This week, the SA Liberals went down south for their first ‘love-in’ following the election loss – Matthew Abraham channels the mood in one of the motel rooms.
Wirr-in-a, Wirr-in-a holiday mood. For some reason, he could not get the advertising jingle out of his head.
The rain hammered on the roof of his room in the Wirrina Resort and Conference Centre. He pulled the doona over his ears to deaden the noise.
He had lost count of the number of “love-ins” he had been to at this joint. The team bonding exercises, the butcher’s paper, the jumbo red Textas, the yellow sticky notes, the bowls of Mentos and jelly babies.
And here they were again. Back at Wirrina. Back in Opposition.
Wirr-in-a, Wirr-in-a holiday mood. You’ve got to be kidding me. He punched the pillow and rolled over.
It had started raining the moment they arrived and had not stopped.
Not that this was anything unusual for bloody Wirrina. It was built on the coldest, wettest, windiest escarpment this side of Mawson’s Hut.
It is the resort that has promised so much and delivered so little, he thought. Maybe that is why we chose it for our post-election “love in”? It makes us feel right at home.
That was a cheap shot, and he knew it. It is more likely that state Liberal director Geoff Greene was one of the first 100 callers through on the “holiday, holiday, holiday” auction hot line and snapped up a bargain package for 30 MPs and sundry hangers on. Now that the corporate bucks had dried up like an apricot on a hot day in Renmark, they had to watch every penny.
It hadn’t been all bad. The food had improved since the last love-in, he’d squeezed in a brisk 9-holes and had even got to watch the final of My Kitchen Rules, in his jocks.
Maybe they could get Bree or Jessica interested in running for Ashford in 2018?
And fair’s fair. He had to admit Steve had copped it sweet on day one, confessing he had been freaked out by Jay in the last two weeks of the campaign but had learned his lesson and it wouldn’t happen again.
Steve had even held a presser and explained that they were all going to hold the minority Weatherill Government to account, especially Labor’s new best friend, Brockie.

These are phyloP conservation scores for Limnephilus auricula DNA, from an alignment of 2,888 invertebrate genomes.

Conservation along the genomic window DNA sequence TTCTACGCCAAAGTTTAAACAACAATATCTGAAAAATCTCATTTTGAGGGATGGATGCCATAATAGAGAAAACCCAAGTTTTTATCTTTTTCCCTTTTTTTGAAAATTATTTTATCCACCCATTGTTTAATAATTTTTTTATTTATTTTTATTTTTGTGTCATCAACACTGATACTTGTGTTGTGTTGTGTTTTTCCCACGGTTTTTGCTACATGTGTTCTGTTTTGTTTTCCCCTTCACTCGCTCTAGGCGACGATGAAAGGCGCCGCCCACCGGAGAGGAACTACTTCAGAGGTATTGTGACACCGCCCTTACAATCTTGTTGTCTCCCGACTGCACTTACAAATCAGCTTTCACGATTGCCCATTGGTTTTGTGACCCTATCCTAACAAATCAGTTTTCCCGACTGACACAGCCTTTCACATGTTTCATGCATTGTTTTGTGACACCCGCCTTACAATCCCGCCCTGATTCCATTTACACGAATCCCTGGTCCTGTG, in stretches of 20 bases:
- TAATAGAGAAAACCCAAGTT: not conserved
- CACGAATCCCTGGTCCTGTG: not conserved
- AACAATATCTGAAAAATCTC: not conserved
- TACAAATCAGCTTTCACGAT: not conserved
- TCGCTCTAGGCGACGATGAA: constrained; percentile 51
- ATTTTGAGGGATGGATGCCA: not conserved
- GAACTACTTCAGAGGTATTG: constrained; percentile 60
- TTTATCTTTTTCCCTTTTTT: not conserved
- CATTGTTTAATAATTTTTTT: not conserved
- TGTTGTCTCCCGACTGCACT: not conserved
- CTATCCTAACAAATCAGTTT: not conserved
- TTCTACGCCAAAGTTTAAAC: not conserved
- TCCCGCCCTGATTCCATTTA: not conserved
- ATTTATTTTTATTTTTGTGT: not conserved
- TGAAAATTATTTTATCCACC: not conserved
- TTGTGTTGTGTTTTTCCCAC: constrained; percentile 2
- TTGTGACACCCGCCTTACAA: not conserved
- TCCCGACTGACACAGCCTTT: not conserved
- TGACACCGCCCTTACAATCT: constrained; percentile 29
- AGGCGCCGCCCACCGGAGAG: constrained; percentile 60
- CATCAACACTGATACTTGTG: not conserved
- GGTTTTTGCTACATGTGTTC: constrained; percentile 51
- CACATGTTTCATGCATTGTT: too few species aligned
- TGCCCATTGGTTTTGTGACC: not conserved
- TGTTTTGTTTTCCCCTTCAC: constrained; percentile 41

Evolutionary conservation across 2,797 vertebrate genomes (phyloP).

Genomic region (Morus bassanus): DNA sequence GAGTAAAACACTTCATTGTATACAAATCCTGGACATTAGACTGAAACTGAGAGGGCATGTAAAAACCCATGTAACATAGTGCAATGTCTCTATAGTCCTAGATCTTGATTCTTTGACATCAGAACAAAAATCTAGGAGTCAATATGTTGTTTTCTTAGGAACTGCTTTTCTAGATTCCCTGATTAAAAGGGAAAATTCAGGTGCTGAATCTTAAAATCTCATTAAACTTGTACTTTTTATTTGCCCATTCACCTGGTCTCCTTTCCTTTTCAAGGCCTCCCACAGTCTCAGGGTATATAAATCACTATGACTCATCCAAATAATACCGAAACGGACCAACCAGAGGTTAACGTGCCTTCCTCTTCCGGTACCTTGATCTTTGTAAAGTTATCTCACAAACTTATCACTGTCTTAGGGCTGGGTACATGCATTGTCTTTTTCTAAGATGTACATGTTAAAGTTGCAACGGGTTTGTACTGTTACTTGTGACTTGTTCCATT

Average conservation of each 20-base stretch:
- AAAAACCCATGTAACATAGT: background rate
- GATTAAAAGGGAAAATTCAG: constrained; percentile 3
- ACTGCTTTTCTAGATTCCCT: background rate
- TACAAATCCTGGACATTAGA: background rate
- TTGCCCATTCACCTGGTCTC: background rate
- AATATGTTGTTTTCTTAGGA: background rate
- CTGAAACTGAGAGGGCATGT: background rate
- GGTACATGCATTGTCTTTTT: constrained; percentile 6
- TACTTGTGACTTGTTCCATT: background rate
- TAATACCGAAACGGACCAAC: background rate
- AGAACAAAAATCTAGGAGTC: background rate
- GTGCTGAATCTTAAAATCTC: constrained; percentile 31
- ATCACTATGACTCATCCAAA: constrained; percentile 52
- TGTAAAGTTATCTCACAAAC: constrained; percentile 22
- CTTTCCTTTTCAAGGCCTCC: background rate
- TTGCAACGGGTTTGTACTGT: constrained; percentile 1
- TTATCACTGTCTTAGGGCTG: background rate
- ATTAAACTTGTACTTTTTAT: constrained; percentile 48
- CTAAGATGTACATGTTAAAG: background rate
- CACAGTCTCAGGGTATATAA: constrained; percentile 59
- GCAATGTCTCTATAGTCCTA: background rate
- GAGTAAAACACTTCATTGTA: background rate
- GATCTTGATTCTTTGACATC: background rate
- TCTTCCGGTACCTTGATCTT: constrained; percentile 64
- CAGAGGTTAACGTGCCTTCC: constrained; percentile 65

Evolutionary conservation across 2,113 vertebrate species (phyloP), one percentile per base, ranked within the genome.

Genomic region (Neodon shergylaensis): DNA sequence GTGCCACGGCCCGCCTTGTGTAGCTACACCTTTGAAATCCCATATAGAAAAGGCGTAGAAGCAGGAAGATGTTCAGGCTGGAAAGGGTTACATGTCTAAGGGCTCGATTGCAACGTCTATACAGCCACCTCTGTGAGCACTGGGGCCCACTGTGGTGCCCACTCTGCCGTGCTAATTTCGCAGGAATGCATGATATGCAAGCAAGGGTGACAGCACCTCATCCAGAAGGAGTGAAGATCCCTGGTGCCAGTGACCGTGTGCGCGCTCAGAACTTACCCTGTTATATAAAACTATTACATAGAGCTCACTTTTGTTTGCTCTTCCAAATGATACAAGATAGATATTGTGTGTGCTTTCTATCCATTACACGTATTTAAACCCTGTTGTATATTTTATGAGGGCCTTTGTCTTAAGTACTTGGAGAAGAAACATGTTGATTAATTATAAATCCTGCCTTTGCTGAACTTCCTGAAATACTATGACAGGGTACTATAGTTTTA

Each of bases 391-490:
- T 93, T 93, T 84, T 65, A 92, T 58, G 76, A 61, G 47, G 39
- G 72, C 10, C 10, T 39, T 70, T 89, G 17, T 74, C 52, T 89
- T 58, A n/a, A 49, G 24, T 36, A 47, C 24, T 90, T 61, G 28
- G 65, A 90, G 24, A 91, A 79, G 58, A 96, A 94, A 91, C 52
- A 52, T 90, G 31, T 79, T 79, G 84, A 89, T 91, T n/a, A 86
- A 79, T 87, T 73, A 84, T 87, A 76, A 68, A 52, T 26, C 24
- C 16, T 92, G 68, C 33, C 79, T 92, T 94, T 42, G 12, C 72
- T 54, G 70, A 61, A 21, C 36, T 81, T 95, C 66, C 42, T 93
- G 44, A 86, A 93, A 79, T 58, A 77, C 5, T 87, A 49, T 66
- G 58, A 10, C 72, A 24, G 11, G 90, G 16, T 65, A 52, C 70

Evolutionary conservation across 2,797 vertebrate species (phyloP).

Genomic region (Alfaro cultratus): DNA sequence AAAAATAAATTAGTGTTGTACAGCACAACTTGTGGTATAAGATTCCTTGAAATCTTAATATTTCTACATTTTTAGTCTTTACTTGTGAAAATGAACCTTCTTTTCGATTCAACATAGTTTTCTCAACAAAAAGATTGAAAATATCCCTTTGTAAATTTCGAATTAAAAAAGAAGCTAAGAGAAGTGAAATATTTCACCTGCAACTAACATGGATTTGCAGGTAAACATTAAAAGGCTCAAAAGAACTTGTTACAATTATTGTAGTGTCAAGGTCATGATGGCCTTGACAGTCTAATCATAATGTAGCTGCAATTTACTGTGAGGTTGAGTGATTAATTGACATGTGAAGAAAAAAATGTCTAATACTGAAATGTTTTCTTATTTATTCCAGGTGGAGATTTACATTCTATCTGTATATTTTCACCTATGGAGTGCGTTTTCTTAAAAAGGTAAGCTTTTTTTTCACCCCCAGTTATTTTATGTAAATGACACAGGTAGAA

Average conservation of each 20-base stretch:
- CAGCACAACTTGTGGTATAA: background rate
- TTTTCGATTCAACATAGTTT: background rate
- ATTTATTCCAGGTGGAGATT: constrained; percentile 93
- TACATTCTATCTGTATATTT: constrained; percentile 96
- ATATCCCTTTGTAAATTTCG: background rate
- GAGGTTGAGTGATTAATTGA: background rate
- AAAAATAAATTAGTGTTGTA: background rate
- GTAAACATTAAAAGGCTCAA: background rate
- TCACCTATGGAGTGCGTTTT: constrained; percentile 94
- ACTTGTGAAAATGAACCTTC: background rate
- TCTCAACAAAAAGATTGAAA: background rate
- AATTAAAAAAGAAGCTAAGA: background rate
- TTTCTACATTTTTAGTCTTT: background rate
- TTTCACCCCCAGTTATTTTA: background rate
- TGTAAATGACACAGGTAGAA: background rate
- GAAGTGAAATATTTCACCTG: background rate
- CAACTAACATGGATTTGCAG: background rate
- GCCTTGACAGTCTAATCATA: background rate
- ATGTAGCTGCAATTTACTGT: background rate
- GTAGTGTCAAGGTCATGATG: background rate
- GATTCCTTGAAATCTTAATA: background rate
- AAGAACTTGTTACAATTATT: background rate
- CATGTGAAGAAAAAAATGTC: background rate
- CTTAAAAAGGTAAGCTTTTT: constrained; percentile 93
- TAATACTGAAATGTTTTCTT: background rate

The general consensus was that when it came to winning marginal seats, the party could not organise rumpy pumpy in a bordello.
He flipped over on his back and stared at the ceiling. Bloody Brockie. Yes, it will be open warfare on Jay and Brockie.
“Nobody can accuse us of rushing into that decision,” he mumbled into the darkness. “It’s been almost two months since the election and we’ve hardly said boo to a goose. We’ve put Weatherill under so much pressure he’s skipped the Royal visit and taken a nice European vacation. A holiday. In Europe. With the missus and the kids. No Wirr-in-a, Wirr-in-a holiday mood for the Weatherills. No sir-ee.”
He rolled out of bed and stumbled to the bathroom for a midnight tinkle. He stared at his reflection in the bathroom mirror. Under the single 15-watt fluoro, it was not a pretty sight. He scratched the stubble on his chin. What was it about Australian country motel mirrors? Why did they always make him look like Freddy Krueger?
It was hopeless trying to sleep. He’d volunteered to make sense of the dot points scrawled all over the sheets of butcher’s paper they had used to “brainstorm” the election loss.
Steve wanted them before breakfast so he could enter them into the Excel spreadsheet on his iPad and knock up a quick Powerpoint for the morning session. Steve said the Powerpoint presentation was one of his key KPIs for the love-in, and he wanted to tick it off the list early. Steve was big on KPIs. They had made him the leader he was today.
He spread the paper out on the carpet, and took a step back.
One sheet stood out – the one with “Polling – What Went Wrong?” in big red capitals. Everyone wanted to know the answer to that. “Why didn’t we use Tex?” one table had asked, a reference to the failure to use Liberal marginal seat magicians Crosby Textor. “Too expensive”. “Losing is expensive”. The sheet had these and many other angry scribbles, circles and arrows. How was he going to make sense of that?
Another sheet dealt with “Marginal Seats – A Brothel On Every Corner?” This was a reference to the letterbox campaign Steve had been too squeamish to run against Steph Key in Ashford. The general consensus was that when it came to winning marginal seats, the party could not organise rumpy pumpy in a bordello.
It was a similar theme on just about every sheet of paper. His personal favourite was the one on “Leadership – How Vickie Learned Her Lines”. Yes, everyone agreed, Vickie had learned how to not say she was not interested in the leadership without sounding like she was interested in the leadership. And that was progress.
Now if they could just get Steven to not tell people to vote for the ALP, they’d be laughing.
He spent about an hour collating all the dot points into something vaguely readable, screwing up each sheet of paper as he went, until just one remained.
“How Did We Lose The Unlosable Election?” was written across the top. The rest was blank.
Stuff this, he thought. He turned on the telly. A repeat of Midsomer Murders was just getting under way, the one where the vicar gets murdered with molten brass from the church bell. You beauty. He poured himself a rum and coke from the mini bar. “Wirr-in-a, Wirr-in-a …,” he hummed, as DCI Barnaby knelt down over the still warm corpse.
Matthew Abraham and David Bevan present the weekday breakfast program on 891 ABC Adelaide.
InDaily’s regular political columnist Tom Richardson is on leave.
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